A 65 year old woman presents to you with excruciating pain in her right foot. She says it started with a small blister a couple of days ago, but is now much worse. She describes the pain as the worst pain imaginable. On examination the entire foot is dusky grey with bullae and areas of necrosis. There are crepitations on palpation.

What should you do next?

Find out the answer to this and other practical questions posed by BMJ Learning users in Ask the consultant: Dermatological infections. It’s been getting great reviews:

"Helpful review of some common and thankfully not so common (necrotising fasciitis) dermatological conditions."

“Very useful module on topics of dermatology that I did not know too much about. Nice detailed explanations of answers to a range of interesting topics”

What grade is this pressure ulcer?

pressure ulcerA 62 year old man with poorly controlled type 2 diabetes mellitus is admitted to hospital with hyperosmotic hyperglycaemic state. While examining him you note this ulcer on his left ischial tuberosity.

What’s your assessment of the grade of his ulcer?

Check your answer in Challenges in hospital care: pressure ulcers. This highly practical module walks you through three case histories, giving you the option to delve deeper if you want. Covering prevention, assessment, complications and management, this is an important challenge for clinicians at all levels. It’s getting great feedback from other users:

Detailed module giving important information about an easily neglected subject despite its prevalence. The cases help to give it relevance and interest while learning

Memory loss: can you distinguish reversible from irreversible causes?

Would you feel confident to identify a patient whose progressive memory loss is caused by a reversible cause such as pseudo-dementia? In patients with true dementia, what features in the history and presentation can help you to distinguish between different forms, including Alzheimer's disease, vascular dementia, frontotemporal dementia and dementia with Lewy bodies?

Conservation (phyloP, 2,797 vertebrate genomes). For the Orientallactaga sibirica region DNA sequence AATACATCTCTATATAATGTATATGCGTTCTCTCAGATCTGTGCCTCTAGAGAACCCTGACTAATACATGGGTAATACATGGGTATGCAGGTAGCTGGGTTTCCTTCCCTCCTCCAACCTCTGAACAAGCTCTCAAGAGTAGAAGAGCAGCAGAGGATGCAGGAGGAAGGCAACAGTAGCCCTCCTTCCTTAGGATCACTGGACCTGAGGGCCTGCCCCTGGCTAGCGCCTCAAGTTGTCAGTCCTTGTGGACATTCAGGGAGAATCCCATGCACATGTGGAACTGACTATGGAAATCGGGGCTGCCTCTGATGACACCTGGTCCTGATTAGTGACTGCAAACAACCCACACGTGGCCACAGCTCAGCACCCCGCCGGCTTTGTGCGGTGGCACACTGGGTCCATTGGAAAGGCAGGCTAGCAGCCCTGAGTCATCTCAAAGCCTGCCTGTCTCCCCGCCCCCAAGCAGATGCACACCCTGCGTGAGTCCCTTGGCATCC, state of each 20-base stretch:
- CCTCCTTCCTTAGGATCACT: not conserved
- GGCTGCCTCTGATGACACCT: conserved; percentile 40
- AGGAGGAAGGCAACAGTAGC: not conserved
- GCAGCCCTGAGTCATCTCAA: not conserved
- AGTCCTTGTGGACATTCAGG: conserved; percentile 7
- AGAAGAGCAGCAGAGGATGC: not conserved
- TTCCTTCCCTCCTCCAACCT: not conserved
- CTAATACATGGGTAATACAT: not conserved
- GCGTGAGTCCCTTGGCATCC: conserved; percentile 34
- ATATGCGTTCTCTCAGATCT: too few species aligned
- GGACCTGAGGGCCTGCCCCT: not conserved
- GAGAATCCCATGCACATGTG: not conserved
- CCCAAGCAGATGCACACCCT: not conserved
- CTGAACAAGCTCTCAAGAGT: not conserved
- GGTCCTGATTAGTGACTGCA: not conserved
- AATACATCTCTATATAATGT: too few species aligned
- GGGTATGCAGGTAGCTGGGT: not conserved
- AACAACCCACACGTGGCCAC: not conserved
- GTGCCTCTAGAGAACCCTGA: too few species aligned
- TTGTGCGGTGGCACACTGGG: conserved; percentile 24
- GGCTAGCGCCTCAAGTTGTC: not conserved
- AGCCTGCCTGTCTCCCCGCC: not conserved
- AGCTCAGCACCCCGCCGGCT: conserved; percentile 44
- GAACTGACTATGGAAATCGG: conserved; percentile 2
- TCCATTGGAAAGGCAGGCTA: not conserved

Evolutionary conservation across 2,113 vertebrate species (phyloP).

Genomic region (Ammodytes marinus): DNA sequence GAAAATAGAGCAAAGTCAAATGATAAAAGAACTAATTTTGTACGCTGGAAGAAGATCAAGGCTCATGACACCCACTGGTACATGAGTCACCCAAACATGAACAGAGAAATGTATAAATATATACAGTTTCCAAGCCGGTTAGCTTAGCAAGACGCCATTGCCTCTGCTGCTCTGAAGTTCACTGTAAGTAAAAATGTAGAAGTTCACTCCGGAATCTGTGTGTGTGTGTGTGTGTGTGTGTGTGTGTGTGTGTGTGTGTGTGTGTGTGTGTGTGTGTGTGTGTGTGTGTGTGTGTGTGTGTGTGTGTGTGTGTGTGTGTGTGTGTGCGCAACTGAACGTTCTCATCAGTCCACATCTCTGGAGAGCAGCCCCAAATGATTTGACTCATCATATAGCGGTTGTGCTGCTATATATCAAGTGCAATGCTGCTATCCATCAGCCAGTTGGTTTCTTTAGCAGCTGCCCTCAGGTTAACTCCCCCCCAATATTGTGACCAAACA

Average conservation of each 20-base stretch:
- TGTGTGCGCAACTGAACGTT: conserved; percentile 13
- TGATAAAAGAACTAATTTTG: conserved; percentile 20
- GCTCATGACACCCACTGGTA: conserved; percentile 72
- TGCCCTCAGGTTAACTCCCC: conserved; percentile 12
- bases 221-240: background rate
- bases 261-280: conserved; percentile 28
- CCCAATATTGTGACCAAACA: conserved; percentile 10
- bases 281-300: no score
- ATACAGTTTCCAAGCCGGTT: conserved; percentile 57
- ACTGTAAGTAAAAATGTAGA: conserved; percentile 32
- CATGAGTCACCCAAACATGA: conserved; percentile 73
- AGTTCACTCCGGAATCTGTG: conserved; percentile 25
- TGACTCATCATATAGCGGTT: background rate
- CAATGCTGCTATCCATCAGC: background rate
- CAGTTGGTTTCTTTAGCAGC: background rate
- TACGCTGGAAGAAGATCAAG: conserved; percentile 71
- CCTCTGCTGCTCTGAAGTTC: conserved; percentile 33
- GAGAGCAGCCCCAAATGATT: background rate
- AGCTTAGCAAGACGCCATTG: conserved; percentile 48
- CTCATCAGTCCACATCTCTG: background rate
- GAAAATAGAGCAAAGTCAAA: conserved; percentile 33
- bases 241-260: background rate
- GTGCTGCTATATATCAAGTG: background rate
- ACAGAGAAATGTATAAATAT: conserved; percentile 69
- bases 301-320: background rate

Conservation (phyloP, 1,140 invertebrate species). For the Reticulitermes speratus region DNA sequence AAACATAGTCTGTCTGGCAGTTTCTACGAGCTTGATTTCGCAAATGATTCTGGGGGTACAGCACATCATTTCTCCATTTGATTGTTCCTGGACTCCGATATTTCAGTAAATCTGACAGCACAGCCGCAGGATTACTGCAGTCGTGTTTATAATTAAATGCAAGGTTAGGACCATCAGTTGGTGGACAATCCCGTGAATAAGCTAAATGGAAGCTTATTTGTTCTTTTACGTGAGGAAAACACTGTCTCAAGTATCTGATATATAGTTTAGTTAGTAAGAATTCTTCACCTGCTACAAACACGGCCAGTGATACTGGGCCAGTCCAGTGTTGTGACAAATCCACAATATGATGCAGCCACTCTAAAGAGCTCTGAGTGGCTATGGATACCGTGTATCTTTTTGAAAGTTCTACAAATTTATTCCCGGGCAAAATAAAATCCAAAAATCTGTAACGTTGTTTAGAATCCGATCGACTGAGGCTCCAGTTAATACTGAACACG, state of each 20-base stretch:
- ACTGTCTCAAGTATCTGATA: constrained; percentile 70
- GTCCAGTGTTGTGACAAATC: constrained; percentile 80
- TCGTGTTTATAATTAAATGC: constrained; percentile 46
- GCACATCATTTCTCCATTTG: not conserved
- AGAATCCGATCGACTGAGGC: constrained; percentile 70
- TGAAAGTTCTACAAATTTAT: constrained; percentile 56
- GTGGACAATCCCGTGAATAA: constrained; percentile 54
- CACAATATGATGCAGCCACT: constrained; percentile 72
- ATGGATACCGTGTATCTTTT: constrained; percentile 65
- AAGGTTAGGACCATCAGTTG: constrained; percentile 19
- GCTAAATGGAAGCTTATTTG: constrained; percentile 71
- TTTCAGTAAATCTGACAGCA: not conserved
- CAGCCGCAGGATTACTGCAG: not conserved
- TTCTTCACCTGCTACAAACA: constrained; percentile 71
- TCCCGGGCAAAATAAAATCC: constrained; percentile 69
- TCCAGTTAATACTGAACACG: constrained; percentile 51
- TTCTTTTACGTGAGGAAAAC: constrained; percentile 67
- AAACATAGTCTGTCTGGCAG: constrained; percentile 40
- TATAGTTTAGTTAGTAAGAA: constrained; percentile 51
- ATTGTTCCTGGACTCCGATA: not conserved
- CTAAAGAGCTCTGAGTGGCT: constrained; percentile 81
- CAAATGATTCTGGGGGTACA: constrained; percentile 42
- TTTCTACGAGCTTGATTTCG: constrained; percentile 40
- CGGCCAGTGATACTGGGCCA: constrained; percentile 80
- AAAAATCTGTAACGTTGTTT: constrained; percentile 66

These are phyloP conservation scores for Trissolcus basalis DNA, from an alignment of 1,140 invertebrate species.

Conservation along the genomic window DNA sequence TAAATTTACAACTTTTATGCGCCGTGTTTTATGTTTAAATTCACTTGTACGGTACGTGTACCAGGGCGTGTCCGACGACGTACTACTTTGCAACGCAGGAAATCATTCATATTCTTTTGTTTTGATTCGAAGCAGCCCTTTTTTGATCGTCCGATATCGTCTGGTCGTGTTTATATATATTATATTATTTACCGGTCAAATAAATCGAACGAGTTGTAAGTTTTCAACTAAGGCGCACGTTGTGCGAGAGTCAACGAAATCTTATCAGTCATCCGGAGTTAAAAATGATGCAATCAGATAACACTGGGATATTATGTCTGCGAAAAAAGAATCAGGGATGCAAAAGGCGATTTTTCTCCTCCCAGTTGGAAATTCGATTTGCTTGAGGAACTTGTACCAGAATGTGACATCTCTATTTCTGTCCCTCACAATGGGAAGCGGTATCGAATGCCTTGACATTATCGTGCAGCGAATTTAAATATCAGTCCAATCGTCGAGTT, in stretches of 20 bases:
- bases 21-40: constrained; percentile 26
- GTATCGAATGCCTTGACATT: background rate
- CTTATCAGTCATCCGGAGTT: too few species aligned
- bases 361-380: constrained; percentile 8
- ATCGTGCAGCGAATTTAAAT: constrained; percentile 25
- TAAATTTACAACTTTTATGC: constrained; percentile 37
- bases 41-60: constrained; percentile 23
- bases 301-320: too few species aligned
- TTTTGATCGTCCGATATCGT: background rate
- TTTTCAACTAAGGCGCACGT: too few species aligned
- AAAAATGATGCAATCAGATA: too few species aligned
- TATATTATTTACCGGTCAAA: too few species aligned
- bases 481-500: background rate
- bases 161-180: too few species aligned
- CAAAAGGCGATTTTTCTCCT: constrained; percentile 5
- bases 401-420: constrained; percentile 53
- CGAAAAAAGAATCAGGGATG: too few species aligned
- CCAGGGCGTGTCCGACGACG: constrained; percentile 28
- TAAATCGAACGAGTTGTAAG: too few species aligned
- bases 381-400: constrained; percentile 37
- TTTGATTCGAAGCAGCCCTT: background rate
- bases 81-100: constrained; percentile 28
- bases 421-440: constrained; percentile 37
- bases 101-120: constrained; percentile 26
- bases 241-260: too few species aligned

Build your confidence with our new Hospital Presentations module on Memory loss, in which you'll work through a patient case that might arise in your daily work on the wards or in the emergency department. It covers assessment and immediate management of patients who present with progressive memory loss, the range of potential causes and practical tips on using bedside cognitive assessment tools. Other junior doctors are already finding it really helpful:

“Great module. Has essential information in managing and understanding patients with cognitive impairment. Also I liked how the screening tools were presented.”

What sign can be seen on this x ray?

A 25 year old man presents with a one week history of crampy abdominal pain and frequent passage of bloody stools. His radiograph is shown below. What sign can be seen?

Check your answer in our new module on Interpretation of abdominal radiographs, which will help you to differentiate normal from abnormal features and reach the right diagnosis for a range of common and rarer conditions.

In the module, consultant radiologist Dr Vikas Shah takes you through the ABDO X system for analysing abdominal x rays and offers invaluable practical tips on how to assess bowel gas patterns, soft tissue structures and bones. Other users are loving the module:

"Magnificent module, very highly recommended."

"An absolute highlight. A dedicated teacher with an extraordinary didactic skill has delivered a perfect introduction into a not-so-easy topic."

Join our audience panel

If you’d like to help BMJ Learning ensure we deliver the content that you need as a medical trainee, join our audience panel to provide feedback and ideas. Email clinical editor Jo Haynes.

Animated practical skills modules to support you in your first years on the ward